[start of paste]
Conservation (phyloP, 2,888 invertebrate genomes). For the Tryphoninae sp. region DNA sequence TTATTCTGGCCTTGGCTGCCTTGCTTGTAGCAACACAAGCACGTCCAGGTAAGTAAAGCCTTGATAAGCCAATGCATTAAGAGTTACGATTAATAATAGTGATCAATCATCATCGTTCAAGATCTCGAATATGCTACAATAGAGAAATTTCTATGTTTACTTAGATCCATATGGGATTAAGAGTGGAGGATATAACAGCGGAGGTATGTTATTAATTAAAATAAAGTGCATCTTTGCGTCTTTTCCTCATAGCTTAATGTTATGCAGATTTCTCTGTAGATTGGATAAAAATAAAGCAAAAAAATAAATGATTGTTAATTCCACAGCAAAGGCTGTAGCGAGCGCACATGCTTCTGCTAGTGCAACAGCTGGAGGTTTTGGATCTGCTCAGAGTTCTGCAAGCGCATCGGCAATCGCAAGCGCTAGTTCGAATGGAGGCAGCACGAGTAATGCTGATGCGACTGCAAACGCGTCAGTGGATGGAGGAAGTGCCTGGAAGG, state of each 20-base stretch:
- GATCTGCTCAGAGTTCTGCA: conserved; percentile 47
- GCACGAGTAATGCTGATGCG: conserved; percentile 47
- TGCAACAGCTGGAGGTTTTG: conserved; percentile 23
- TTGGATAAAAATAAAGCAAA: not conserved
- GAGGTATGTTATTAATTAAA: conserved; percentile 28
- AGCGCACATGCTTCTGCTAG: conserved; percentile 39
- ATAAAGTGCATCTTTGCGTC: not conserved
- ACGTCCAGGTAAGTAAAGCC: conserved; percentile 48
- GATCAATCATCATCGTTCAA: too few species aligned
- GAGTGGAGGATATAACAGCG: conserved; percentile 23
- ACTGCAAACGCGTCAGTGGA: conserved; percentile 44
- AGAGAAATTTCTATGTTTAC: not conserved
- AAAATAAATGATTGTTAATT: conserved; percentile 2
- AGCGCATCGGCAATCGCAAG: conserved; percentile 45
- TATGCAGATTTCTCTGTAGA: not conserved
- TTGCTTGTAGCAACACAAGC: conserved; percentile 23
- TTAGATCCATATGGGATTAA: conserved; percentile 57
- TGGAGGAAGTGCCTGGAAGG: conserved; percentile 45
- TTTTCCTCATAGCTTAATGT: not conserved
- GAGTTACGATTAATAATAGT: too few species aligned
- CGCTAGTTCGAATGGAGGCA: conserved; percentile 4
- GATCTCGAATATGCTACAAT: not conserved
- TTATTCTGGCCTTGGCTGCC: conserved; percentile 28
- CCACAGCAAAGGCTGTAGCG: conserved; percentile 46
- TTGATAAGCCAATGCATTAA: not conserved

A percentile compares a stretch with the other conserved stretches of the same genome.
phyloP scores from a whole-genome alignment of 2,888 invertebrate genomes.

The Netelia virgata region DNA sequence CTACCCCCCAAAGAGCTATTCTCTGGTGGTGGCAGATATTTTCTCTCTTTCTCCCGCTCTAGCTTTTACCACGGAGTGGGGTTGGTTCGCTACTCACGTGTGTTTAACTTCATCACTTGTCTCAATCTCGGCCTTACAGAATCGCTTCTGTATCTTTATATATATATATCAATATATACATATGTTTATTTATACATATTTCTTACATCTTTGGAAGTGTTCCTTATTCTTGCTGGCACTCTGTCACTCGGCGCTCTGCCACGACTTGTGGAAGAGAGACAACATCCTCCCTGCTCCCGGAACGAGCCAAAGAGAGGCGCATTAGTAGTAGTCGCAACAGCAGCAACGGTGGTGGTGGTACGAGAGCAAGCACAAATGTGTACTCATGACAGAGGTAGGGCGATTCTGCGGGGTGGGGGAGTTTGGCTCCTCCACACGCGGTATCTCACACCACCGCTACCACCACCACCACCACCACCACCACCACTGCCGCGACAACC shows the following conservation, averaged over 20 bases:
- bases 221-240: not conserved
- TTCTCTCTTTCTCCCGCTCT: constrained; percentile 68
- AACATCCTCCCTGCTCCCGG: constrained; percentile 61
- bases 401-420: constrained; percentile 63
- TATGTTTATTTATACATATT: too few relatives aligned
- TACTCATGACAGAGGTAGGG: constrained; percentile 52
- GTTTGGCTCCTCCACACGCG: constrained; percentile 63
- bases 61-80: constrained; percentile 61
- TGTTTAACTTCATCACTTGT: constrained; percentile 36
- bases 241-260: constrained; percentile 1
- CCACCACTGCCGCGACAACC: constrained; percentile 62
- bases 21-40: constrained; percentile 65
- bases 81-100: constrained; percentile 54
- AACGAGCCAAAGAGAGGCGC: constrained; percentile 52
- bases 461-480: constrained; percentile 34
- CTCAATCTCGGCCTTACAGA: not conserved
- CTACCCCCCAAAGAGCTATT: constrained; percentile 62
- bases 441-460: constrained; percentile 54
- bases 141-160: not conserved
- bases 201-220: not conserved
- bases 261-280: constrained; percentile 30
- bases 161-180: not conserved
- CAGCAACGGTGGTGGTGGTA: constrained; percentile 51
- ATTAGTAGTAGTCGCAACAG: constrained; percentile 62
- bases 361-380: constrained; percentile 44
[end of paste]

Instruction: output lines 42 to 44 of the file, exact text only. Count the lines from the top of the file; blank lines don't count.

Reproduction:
- bases 81-100: constrained; percentile 54
- AACGAGCCAAAGAGAGGCGC: constrained; percentile 52
- bases 461-480: constrained; percentile 34